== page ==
Peter Henlein

Inventor

1485 – 1542

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Who was Peter Henlein?

Peter Henlein, a locksmith and clockmaker of Nuremberg, Germany, is often considered the inventor of the watch. He was one of the first craftsmen to make small ornamental taschenuhr, portable clocks which were often worn as pendants or attached to clothing, regarded as the first watches. Many sources also erroneously credit him as the inventor of the mainspring.

Little is known about Henlein's life. He apparently apprenticed in his youth as a locksmith. At the time, locksmiths were among the few craftsmen with the skills and tools to enter the new field of clockmaking, and Henlein also became a clockmaker. On September 7, 1504, he was involved in a brawl in which a fellow locksmith, George Glaser, was killed. He sought asylum at a local Franciscan monastery, where he stayed for four years, until 1508. In 1509 he became a master in the city's locksmith guild. He became known as a maker of small portable ornamental spring-powered brass clocks, very rare and expensive, which were fashionable among the nobility of the time.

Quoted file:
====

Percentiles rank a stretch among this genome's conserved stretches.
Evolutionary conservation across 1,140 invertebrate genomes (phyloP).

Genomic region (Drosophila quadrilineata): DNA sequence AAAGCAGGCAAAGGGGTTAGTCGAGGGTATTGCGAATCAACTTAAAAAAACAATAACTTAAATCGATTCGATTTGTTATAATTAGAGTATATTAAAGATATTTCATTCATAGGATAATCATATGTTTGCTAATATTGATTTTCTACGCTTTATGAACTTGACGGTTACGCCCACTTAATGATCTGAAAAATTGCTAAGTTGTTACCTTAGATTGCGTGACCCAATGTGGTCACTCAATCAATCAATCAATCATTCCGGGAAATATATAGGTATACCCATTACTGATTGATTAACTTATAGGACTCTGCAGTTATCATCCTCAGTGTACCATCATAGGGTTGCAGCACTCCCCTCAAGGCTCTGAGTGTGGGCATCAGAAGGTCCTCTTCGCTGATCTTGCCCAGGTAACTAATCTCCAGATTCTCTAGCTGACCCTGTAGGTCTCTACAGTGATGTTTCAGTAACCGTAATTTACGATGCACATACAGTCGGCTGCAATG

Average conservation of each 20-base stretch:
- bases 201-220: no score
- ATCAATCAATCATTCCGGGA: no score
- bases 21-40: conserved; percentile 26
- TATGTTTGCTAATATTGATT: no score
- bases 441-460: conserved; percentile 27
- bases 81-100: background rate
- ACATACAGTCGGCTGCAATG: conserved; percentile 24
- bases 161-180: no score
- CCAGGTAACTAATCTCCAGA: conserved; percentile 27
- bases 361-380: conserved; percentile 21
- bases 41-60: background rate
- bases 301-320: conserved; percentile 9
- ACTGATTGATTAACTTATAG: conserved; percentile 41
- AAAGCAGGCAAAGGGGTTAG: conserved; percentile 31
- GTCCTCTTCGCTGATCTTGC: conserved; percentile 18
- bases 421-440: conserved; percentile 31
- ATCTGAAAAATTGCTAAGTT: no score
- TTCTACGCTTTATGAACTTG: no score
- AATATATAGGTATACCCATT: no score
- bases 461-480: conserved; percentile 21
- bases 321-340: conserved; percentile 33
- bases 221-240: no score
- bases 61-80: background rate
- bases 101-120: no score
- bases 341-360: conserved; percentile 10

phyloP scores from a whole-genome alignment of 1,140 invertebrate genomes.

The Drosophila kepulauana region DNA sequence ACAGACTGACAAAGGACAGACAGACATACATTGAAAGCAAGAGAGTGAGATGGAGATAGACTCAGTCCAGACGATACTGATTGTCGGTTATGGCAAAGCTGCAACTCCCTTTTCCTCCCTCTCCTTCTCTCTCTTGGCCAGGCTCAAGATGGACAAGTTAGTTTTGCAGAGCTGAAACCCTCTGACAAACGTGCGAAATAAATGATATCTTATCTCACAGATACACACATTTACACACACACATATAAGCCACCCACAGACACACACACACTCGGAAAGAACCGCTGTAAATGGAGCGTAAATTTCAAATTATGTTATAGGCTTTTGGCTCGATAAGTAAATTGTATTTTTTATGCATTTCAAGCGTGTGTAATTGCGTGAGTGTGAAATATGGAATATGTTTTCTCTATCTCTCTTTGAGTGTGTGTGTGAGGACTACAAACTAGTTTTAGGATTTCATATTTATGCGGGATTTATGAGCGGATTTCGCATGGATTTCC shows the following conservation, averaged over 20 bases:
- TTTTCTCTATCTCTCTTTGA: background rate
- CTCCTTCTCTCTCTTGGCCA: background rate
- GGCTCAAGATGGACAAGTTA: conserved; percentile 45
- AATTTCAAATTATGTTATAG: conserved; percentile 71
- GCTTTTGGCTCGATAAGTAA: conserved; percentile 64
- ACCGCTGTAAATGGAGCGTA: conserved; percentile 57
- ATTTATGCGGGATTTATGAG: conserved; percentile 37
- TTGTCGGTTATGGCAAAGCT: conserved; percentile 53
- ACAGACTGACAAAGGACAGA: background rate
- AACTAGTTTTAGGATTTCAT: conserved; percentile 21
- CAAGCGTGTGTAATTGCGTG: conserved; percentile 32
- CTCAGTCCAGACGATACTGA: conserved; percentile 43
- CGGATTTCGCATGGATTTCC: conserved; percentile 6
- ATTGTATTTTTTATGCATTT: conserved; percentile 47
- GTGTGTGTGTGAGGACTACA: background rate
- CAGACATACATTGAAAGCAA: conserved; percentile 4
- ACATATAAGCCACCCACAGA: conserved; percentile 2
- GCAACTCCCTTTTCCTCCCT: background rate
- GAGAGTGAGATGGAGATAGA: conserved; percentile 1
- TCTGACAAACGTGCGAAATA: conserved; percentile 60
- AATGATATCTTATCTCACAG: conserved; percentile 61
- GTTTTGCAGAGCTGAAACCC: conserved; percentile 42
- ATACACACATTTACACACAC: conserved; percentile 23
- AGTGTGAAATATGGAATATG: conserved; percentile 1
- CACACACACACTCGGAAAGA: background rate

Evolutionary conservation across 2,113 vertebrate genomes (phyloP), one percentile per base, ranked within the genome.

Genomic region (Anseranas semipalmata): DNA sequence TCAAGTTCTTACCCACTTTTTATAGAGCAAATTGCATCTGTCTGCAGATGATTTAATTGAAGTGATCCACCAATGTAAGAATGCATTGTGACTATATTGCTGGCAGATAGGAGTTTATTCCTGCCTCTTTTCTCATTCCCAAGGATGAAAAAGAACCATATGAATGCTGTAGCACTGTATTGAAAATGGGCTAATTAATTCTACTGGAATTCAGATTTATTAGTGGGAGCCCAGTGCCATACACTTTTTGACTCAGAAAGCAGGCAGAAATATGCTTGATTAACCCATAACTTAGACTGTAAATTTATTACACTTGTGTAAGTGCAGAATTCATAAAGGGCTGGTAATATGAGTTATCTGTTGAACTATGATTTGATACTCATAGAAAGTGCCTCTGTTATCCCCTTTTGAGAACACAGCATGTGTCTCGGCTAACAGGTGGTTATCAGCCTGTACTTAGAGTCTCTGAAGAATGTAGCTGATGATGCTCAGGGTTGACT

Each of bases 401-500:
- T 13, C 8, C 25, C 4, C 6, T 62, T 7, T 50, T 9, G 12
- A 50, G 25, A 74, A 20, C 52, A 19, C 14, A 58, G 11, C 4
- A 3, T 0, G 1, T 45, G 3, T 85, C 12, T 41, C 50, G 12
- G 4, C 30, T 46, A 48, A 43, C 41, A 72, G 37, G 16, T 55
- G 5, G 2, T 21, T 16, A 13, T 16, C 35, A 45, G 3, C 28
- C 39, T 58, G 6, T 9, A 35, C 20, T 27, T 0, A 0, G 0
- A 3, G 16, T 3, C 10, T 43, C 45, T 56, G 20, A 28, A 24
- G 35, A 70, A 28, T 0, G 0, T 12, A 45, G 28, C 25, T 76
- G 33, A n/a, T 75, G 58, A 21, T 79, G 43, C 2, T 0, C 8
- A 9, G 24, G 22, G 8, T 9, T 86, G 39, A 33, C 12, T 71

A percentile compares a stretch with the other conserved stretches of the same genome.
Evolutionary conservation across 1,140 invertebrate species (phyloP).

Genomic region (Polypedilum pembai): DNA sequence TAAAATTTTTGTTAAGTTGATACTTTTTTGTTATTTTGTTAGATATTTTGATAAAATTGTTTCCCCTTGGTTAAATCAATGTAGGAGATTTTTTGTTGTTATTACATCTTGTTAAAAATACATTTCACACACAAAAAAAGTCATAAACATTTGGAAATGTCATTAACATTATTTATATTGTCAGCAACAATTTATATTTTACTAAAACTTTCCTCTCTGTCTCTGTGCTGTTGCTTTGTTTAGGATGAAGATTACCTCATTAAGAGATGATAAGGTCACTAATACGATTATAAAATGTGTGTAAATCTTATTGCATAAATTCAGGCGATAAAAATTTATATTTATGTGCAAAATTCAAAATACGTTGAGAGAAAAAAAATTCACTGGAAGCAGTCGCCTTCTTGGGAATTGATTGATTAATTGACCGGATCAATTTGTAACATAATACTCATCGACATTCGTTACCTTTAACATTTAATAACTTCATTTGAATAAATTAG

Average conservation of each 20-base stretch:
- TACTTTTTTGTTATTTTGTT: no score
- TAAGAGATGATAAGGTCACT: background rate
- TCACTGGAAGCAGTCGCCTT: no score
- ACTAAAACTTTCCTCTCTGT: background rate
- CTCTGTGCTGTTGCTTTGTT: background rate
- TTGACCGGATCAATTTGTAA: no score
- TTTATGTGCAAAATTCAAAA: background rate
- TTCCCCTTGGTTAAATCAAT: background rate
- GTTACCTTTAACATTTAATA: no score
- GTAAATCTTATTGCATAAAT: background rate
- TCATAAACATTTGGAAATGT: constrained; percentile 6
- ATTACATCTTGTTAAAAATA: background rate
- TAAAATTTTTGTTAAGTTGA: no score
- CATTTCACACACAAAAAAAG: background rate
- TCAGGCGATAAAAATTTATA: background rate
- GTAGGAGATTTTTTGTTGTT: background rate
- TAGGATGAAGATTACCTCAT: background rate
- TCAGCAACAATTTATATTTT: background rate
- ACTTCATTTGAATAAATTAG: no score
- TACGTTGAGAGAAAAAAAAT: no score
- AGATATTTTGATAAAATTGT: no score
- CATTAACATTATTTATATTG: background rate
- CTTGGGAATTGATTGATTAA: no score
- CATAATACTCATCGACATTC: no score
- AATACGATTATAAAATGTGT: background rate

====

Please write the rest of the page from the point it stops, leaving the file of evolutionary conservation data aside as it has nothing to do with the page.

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Born
1485
Nuremberg
Also known as
  • Хенляйн, Петер
Nationality
  • Germany
Died
Aug 1, 1542
Nuremberg

Submitted
on July 23, 2013

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